“Thought leadership is something that is often talked about within our walls,” says Chutter. “But within any industry, frankly, it’s a very difficult position to attain.”
It is also, arguably, an even more difficult position to defend. However that is something that Chutter feels the WhiteWater team is closer than ever to achieving. “Over the last four or five years we’ve completely turned our hiring practices on their head. Our philosophical approach is that we hire for mindset, and not skill set.
“We thought we believed in it, back when we started. Today, we are 100 per cent convinced that we believe in it, because the results just speak for themselves.
“The view is that anyone can be taught the right skills. That’s not to say that we don’t look at someone’s CV, because that wouldn’t be the case. However we want to have the right people who work for us. That means people who bring the right attitude; people who are forward-looking; collaborators; visionaries who love working in teams, who love adding to the pot more than taking from it.”
Change starts with people
It is this he believes, more than anything, that has taken the organisation as a whole to a completely new level. “It’s very clichéd, but I think change starts with people. People are critical.”
“One individual who sits between being outward-facing and inward-facing in our organisation is Una deBoer (right), Director of Global Marketing and Strategy. She has been a huge contributor not only in leading our marketing department, but also through her vision, reshaping the narrative and re-writing the script in terms of what our messaging is.”
He explains that the marketing team has historically operated in a support capacity for WhiteWater’s sales team. “I will know that the change is either complete or is taking the shape we want when we see our marketing efforts and our message truly at the head of the peloton. That is where any marketing team should sit. It should be leading from the front, with our sales team supporting and pushing from behind, harnessing the message that marketing is creating.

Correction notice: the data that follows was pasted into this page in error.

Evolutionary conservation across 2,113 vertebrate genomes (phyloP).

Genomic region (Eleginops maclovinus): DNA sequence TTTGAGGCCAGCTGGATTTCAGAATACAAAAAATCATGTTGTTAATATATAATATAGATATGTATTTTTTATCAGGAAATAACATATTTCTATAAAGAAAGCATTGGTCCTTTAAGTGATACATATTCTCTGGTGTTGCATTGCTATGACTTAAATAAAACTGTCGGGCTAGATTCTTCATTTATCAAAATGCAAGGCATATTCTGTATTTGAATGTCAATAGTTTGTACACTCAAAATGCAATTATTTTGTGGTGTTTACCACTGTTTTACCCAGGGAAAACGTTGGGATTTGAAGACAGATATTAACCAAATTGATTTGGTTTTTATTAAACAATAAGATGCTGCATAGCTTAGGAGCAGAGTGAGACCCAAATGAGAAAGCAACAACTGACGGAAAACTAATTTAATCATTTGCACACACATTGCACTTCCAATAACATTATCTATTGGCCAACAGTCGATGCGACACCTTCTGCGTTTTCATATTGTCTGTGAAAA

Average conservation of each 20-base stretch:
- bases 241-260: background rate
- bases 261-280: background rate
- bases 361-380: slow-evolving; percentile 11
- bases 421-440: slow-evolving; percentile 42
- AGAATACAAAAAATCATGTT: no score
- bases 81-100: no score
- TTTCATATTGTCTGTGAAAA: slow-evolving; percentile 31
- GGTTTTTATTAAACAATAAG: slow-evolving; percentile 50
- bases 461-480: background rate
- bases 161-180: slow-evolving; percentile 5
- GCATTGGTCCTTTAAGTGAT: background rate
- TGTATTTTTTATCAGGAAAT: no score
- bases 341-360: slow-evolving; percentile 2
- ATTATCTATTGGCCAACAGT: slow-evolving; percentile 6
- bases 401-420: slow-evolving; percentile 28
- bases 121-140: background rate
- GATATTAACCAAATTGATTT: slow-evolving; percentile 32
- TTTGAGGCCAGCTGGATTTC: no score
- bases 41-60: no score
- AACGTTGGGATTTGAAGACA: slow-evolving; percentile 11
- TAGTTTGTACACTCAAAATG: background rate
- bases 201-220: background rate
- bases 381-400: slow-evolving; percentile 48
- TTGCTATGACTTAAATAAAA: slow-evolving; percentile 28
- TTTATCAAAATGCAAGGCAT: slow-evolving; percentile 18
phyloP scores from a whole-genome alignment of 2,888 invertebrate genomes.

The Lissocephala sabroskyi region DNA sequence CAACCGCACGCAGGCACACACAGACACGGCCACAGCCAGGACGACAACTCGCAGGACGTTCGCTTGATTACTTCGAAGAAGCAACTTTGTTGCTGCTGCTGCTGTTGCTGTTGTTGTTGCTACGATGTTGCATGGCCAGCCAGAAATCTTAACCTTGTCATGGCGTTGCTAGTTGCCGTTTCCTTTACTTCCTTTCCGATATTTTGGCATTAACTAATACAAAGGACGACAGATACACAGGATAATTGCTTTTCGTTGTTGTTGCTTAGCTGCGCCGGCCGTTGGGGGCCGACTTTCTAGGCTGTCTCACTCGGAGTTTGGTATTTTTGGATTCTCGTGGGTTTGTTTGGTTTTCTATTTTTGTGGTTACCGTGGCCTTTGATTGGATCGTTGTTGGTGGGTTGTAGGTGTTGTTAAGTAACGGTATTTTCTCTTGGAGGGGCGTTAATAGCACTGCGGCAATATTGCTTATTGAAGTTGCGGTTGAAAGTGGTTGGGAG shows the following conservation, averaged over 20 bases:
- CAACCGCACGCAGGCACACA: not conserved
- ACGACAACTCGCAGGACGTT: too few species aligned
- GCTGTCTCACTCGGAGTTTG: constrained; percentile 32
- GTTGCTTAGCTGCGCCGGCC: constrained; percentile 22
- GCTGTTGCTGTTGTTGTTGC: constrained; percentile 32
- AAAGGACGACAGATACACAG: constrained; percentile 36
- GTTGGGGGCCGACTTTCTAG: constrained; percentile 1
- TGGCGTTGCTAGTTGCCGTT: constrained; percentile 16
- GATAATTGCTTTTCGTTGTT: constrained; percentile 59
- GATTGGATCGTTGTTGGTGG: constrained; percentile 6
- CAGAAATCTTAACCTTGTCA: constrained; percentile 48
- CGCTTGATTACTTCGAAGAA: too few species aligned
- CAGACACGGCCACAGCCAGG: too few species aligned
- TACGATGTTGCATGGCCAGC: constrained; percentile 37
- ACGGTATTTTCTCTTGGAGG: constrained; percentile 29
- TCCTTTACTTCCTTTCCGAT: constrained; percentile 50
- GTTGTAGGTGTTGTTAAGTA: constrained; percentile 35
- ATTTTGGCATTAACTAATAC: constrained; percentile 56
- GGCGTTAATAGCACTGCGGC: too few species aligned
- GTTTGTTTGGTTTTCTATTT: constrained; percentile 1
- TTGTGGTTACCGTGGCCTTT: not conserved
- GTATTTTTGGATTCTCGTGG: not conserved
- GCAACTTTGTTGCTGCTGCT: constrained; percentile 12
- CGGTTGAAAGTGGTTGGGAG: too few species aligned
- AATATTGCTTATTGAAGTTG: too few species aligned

The power of Play
He feels the recent Play campaign is a “beautiful example” of that. Play is based on an appreciation of play as an atavistic function common to all. It appreciates that everyone’s way of playing is individual.
Working with child psychologists, WhiteWater identified a number of play types. Each individual may exhibit a number of play styles according to circumstance. It is only by understanding this that parks can ensure that they can cater for all play styles, and therefore are attractive and fun to as many people as possible.
“The message there was so incredibly deep,” says Chutter. “It looked, not just at our business, or even the waterpark space; but had relevance for the entire entertainment, amusement and attractions industry. It looks at the guest in a completely new light.
“Child psychologists were involved. They provided a great depth of insight when it came to analysing the behaviour of young children, children, young adults and adults. It looked at what drives that and what attracts them to certain experiences.”
Individual-centric approach is trending
“We all go to a theme park or a water park or a film to escape,” says Chutter. “Obviously, there are different elements of that experience that attract each one of us in individual ways. It’s incredibly powerful to be able to look at the overall experience in this light for a supplier who is educating a park owner in terms of what elements they should have in their park. It’s far better than just dividing people into kids, adults, teenagers, male, female. Having gone through the exercise, we believe this to be an antiquated view of looking at the guest.”
This individual-centric approach is, he feels, indicative of the way the industry is trending. “What we’re seeing already now, and it’s an interesting segue, is an increasingly immersive and tailored experience being provided to the guest.”
He contends that this is how technology is being used to shape an experience. “When you look at the inclusion of technology, what are we seeing that technology doing?” he asks. “Of course it’s augmenting the overall experience. However, in many ways, it is personalising, individualising that guest experience. Pick your avatar or pick your favourite song. Pick your theme.
Embarking on a personalised adventure
“It is becoming an individualised experience. It is what draws individuals to these attractions, to these parks. It’s about being able to cater to the millions of different personality nuances looking for that true escape.
“I think there is no question that is where we’re headed.”
He says that while WhiteWater were at IAAPA 2017, they explored Pandora – The World of Avatar at Disney’s Animal Kingdom. “Even there, when you look at queue line experience, it is geared to creating the appearance – even if it is only an appearance – that you are embarking on an adventure that is unique to you.